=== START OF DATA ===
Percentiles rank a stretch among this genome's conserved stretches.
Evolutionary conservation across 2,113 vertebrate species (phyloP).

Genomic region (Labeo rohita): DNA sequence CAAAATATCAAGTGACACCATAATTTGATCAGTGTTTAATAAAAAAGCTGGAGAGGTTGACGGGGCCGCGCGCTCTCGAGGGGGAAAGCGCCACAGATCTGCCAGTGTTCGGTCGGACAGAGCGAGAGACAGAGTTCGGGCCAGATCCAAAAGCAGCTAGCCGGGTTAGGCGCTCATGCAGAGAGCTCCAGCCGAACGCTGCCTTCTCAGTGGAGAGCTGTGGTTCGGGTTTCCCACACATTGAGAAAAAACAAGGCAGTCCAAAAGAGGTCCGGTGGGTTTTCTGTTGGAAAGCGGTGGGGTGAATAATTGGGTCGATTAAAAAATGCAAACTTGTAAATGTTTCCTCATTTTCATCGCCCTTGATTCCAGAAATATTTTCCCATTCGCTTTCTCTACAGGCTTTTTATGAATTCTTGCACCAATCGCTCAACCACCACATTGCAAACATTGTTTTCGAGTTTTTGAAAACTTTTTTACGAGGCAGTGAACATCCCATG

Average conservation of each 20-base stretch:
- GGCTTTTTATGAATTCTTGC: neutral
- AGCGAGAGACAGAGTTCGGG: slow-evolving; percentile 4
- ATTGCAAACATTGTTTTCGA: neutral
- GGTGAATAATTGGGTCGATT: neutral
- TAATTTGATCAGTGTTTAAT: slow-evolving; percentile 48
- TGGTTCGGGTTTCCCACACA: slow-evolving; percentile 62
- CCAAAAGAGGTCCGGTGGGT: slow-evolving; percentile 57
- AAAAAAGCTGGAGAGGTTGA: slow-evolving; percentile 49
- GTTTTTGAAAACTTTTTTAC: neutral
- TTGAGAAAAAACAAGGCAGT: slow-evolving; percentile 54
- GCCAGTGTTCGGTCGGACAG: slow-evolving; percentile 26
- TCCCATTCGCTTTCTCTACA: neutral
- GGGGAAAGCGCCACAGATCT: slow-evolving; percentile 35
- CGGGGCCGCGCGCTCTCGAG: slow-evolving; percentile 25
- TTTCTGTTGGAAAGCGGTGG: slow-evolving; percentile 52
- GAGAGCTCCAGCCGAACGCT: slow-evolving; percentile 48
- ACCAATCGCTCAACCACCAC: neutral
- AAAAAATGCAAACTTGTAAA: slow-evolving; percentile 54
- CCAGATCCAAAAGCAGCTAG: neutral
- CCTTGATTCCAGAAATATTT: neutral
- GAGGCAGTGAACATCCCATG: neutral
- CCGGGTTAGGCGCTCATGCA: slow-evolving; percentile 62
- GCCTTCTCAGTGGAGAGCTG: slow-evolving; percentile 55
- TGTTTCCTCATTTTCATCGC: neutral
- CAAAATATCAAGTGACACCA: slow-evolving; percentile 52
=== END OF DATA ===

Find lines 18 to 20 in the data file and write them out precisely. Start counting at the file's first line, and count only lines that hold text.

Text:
- CGGGGCCGCGCGCTCTCGAG: slow-evolving; percentile 25
- TTTCTGTTGGAAAGCGGTGG: slow-evolving; percentile 52
- GAGAGCTCCAGCCGAACGCT: slow-evolving; percentile 48